I’ll be using Knit Picks Palette in Oyster Heather and Blue Note Heather.  I’m planning to lengthen the cuffs a bit, because I truly detest short mitten cuffs that leave my wrists exposed to the elements.  Hoping to cast on tonight!

Finally, Jemima was very excited about today’s knitterly photoshoot, and couldn’t wait to get her teeth on some yarn-related items.  Look at those teeth!

Happy New Year, and happy knitting!!!

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Sunday Socks

Oh hey there, Froot Loop socks…

Froot Loop socks

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Yarn-y To-do List


I’m going to visit my parents for the holidays, and before I leave, I’ve got a few things on my crafty to-do list:

  1. Block green raglan sweater
  2. Weave in ends and block Campside shawl
  3. Finish tatted bookmark: this one I’ve been putting off because I’m still not very confident with my tatting skills, and as such am ver, very slow (and tatting is already a very slow craft).
  4. Begin work on the Froot Loop socks: I’m using Knit Picks Hawthorne in the Belmont colorway – all pinks, mauves, peaches, and purples.  I’m hoping to get them almost finished before I leave.

Apologies for the weirdly pale photo – my phone was struggling with the large amounts of sunlight in the room, and I had to really mess with the brightness and contrast so you could see anything.  It’s kind of dreamy looking though; and the dreaminess is maybe appropriate?  Because it’s like my dream for the next two weeks, my goal?  Or maybe I just haven’t had enough coffee yet today?

Anyways, feeling very inspired and dedicated to my knitting at the moment, so I’m hoping I’ll be able to breeze through this list in the next ten days.  Happy knitting!

Bonus photo of Jemima trying to intercept the yarn.

Bonus photo of Jemima trying to intercept the yarn.

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Almost FO: Campside

Annnnddddddd I finished knitting the Campside Shawl this afternoon.  All that’s left is to weave in the ends and block.  After that, it will be on its way to my cousin in the mail.

IMG_1383 IMG_1385

Successfully turning string into warm clothes feels really, really good.  Great way to start the weekend!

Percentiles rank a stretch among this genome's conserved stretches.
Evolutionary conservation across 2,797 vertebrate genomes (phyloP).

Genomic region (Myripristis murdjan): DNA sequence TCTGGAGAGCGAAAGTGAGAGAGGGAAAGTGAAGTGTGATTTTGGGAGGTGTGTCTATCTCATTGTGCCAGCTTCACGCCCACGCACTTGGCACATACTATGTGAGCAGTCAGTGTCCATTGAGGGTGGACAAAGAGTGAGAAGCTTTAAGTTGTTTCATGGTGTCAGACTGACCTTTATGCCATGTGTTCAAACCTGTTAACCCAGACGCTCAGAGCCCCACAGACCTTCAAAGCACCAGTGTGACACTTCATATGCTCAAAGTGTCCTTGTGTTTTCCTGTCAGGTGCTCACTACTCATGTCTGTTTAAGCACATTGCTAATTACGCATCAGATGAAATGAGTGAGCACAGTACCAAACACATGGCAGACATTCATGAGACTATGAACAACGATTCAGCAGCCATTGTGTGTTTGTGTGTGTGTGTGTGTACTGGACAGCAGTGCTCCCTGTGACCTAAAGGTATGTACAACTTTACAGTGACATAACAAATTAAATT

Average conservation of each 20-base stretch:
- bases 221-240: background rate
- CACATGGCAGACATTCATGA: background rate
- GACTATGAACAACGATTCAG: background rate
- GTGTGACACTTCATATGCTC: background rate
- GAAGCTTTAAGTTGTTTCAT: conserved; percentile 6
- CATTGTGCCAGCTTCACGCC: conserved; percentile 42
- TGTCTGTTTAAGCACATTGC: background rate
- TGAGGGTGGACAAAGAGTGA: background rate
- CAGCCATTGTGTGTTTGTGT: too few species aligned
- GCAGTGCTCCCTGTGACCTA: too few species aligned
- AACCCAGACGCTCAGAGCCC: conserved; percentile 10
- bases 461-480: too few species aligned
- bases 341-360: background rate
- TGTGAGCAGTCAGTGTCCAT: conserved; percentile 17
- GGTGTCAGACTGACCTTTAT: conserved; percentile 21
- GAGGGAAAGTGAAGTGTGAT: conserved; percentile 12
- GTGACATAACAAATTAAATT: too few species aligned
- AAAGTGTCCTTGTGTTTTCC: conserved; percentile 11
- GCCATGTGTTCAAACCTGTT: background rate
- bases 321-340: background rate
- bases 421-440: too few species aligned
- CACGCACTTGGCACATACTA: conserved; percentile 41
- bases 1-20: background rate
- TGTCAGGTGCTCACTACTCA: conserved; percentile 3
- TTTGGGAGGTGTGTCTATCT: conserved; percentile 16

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A couple of weeks ago I stumbled across this blog post.  It’s in French, but it shows the charts for this super adorable crochet pattern full of tiny, little cherries.  I am a very big fan of cherries, but not so much of crochet, however this post has almost inspired me to give the pattern a try…maybe just a little dishcloth or something.

Anyways, it’s bright and cheerful and fruity – the perfect thing for winter crafting.  Have any of you seen this pattern before?

The chart is posted on Pinterest.

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Over the past several days I’ve been knitting like crazy, and the Campside Shawl has grown significantly.  Here it is trying to be fetching and seasonal on this rainy, grey day.

Campside Shawl

Somewhere in there are a few rows where I apparently lost consciousness and forgot what I was doing, but I’ve decided the mistake is not noticeable (especially in this picture where the mistake is hidden in the curled edges), and I’m pushing forward.  I got a second opinion on the matter from my boyfriend and he concurs.  Unless the intended recipient goes over this this with a magnifying glass, the couple of extra yarnover-less rows on the left side will be forever overlooked.

This thing is flying off the needles pretty fast, as the pattern is simple and easy to follow.  It’s actually approaching full size, even though I still technically have a couple of charts to get through.  I’ll probably cut some of the repeats out and get straight to the ribbed border in a few inches.  I don’t want this thing to be enormous.

I’ve got some more colorful and exciting knitting planned for the near future, so I’m looking forward to having this done and getting it off to its owner!